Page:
Inhalants are breathable chemical vapors that produce psychoactive (mind-altering) effects. A variety of products common in the home and in the workplace contain substances that can be inhaled. Many people do not think of these products, such as spray paints, glues, and cleaning fluids, as drugs because they were never meant to be used to achieve an intoxicating effect. Yet, young children and adolescents can easily obtain them and are among those most likely to abuse these extremely toxic substances. Parents should store household products carefully to prevent accidental inhalation by very young children.
Inhalants fall into the following categories:
- Industrial or household solvents or solvent-containing products, including paint thinners or removers, degreasers, dry-cleaning fluids, gasoline, and glue
- Art or office supply solvents, including correction fluids, felt-tip-marker fluid, and electronic contact cleaners
- Gases used in household or commercial products, including butane lighters and propane tanks, whipped cream aerosols or dispensers (whippets), and refrigerant gases
- Household aerosol propellants and associated solvents in items such as spray paints, hair or deodorant sprays, fabric protector sprays, and aerosol computer cleaning products
- Medical anesthetic gases, such as ether, chloroform, halothane, and nitrous oxide (“laughing gas”)
- Organic nitrites are volatiles that include cyclohexyl, butyl, and amyl nitrites, and are commonly known as “poppers.” Amyl nitrite is still used for medical purposes. Volatile nitrites are often sold in small brown bottles and labeled as “video head cleaner,” “room odorizer,” “leather cleaner,” or “liquid aroma.”
Although they differ in makeup, nearly all abused inhalants produce short-term effects similar to anesthetics, which act to slow down the body’s functions. When inhaled in sufficient concentrations, inhalants can cause intoxication, usually lasting only a few minutes.
However, sometimes users extend this effect for several hours by breathing in inhalants repeatedly. Initially, users may feel slightly stimulated. Repeated inhalations make them feel less inhibited and less in control. If use continues, users can lose consciousness.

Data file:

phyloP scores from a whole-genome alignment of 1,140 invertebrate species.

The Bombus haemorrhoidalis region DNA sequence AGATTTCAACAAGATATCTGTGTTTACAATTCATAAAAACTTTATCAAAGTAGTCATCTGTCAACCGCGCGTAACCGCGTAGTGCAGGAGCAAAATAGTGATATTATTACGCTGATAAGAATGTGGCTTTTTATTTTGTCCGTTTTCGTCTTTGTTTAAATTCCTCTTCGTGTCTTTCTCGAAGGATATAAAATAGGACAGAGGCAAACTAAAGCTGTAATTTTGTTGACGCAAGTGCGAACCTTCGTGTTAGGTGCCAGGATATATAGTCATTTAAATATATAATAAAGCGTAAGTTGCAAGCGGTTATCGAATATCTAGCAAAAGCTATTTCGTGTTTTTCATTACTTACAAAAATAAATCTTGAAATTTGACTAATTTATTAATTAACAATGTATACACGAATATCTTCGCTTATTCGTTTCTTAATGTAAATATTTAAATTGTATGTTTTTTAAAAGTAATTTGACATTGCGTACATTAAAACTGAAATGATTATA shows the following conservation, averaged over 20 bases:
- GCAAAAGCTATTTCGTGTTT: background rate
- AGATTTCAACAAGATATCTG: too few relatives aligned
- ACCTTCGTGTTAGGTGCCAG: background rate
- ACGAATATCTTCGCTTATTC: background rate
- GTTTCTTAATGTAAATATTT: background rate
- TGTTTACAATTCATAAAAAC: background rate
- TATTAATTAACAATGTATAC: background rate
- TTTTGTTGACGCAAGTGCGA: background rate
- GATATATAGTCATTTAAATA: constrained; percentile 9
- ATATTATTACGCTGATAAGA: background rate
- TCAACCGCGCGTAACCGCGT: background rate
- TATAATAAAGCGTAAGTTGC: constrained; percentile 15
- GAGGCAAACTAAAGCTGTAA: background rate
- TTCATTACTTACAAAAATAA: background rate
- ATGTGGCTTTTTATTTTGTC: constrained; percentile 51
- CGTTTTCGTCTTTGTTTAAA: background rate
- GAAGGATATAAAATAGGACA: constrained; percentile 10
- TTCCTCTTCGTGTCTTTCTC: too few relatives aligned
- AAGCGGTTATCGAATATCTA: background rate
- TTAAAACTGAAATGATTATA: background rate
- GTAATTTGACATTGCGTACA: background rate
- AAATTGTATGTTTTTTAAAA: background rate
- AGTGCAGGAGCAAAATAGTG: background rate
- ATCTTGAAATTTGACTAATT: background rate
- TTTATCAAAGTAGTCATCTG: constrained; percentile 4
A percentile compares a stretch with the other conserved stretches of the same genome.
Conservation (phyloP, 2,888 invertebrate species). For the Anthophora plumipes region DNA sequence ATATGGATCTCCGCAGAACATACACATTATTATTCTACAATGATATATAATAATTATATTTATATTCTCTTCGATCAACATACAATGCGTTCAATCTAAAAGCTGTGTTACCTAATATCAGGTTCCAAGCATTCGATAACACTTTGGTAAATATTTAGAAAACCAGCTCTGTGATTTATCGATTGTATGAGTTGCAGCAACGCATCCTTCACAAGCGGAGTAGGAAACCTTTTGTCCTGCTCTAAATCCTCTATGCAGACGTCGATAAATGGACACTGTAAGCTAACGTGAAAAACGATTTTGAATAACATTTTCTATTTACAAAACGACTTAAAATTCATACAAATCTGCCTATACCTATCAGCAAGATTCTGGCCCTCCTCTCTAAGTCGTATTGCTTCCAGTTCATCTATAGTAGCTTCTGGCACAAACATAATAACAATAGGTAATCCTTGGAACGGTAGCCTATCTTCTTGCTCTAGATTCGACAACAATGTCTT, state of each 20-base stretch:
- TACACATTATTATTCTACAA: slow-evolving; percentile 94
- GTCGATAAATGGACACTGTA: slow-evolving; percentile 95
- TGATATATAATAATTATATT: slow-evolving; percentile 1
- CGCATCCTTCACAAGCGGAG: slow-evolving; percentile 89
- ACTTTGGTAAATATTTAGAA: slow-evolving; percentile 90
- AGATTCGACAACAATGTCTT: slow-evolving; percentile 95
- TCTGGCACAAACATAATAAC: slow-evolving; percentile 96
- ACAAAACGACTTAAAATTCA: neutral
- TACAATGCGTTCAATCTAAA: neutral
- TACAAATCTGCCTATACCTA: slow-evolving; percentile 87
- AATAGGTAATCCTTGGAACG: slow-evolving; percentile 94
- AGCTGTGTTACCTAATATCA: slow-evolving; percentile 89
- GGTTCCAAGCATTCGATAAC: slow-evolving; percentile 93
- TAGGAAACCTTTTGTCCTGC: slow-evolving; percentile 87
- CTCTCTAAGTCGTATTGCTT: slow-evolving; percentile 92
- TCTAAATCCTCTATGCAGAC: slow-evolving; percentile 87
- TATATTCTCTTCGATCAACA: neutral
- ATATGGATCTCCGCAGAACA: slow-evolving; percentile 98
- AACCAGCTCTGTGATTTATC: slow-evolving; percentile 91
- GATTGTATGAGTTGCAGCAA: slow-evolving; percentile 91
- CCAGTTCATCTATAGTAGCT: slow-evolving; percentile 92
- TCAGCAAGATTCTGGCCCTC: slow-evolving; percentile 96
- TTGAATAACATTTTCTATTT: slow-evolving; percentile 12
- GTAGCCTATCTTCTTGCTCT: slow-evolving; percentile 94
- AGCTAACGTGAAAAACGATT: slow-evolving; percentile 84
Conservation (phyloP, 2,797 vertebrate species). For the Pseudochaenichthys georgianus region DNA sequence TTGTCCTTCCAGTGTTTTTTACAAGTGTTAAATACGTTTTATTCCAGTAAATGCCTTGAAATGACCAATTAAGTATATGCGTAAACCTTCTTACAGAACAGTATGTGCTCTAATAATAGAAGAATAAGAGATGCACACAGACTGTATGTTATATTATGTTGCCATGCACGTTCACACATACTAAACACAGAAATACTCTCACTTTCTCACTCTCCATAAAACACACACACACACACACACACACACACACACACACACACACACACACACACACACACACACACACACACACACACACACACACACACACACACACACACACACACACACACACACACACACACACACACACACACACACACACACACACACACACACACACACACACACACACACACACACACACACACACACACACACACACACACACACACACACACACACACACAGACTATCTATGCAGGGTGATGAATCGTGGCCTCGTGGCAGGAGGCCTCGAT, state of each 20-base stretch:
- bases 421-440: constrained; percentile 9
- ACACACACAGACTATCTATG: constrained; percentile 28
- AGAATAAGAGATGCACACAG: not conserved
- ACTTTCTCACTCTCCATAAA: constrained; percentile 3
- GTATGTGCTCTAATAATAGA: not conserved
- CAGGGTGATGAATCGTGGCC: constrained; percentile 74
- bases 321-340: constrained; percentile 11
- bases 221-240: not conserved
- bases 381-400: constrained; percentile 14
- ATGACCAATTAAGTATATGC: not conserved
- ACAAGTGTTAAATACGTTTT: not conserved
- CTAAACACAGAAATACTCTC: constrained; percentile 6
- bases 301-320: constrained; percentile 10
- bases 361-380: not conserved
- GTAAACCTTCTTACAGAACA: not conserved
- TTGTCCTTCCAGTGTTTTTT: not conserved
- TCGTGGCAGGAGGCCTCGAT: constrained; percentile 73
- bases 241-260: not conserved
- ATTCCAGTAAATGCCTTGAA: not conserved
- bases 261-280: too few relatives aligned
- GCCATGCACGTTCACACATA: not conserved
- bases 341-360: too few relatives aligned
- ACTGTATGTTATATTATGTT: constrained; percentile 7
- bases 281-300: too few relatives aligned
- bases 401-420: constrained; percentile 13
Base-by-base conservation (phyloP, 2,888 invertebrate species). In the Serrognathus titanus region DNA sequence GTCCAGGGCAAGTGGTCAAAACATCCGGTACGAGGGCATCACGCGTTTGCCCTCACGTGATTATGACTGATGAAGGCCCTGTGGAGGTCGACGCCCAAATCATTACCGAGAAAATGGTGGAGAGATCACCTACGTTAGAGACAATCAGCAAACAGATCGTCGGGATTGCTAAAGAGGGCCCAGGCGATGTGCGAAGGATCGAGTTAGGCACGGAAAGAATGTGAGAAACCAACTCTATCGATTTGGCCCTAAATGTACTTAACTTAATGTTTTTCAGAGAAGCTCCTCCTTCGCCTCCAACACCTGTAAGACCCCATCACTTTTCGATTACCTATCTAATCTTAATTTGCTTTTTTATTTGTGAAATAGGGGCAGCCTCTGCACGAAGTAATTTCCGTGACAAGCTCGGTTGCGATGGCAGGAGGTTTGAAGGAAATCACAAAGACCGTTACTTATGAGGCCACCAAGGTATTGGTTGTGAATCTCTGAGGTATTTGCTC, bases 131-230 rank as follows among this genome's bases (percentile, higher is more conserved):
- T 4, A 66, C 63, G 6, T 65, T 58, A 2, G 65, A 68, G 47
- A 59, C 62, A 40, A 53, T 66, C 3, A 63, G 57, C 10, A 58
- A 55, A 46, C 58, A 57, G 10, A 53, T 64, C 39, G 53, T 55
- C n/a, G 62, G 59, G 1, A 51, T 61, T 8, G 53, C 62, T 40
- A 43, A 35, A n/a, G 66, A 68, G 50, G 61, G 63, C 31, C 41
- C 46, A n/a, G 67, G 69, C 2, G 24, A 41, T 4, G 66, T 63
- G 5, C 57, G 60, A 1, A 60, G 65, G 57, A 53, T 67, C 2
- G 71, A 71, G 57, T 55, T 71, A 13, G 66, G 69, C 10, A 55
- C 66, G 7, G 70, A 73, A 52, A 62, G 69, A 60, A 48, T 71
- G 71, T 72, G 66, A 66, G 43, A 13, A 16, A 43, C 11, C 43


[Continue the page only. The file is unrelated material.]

Sniffing highly concentrated amounts of the chemicals in solvents or aerosol sprays can directly induce heart failure and death within minutes of a session of repeated inhalations. This syndrome, known as “sudden sniffing death,” can result from a single session of inhalant use by an otherwise healthy young person. Sudden sniffing death is particularly associated with the abuse of butane, propane, and chemicals in aerosols.
High concentrations of inhalants also can cause death from suffocation by displacing oxygen in the lungs and then in the central nervous system so that breathing ceases. Deliberately inhaling from a paper or plastic bag or in a closed area greatly increases the chances of suffocation. Even when using aerosols or volatile products for their legitimate purposes (i.e., painting, cleaning), it is wise to do so in a well-ventilated room or outdoors.
Chronic abuse of solvents can cause severe, long-term damage to the brain, the liver, and the kidneys.
Harmful irreversible effects that may be caused by abuse of specific solvents include:
- Hearing loss—toluene (spray paints, glues, dewaxers) and trichloroethylene (dry cleaning chemicals, correction fluids)
- Peripheral neuropathies, or limb spasms—hexane (glues, gasoline) and nitrous oxide (whipped cream dispensers, gas cylinders)
- Central nervous system or brain damage—toluene (spray paints, glues, dewaxers)
Bone marrow damage—benzene (gasoline)
Serious but potentially reversible effects include:
- Liver and kidney damage—toluene-containing substances and chlorinated hydrocarbons (correction fluids, dry cleaning fluids)
- Blood oxygen depletion—aliphatic nitrites (known on the street as poppers, bold, and rush) and methylene chloride (varnish removers, paint thinners)
Extent of Use
Initial use of inhalants often starts early. Some young people may use inhalants as an easily accessible substitute for alcohol. Research suggests that chronic or long-term inhalant abusers are among the most difficult drug abuse patients to treat. Many suffer from cognitive impairment and other neurological dysfunction and may experience multiple psychological and social problems.
Source: The National Institute on Drug Abuse (NIDA) website (http://www.nida.nih.gov/)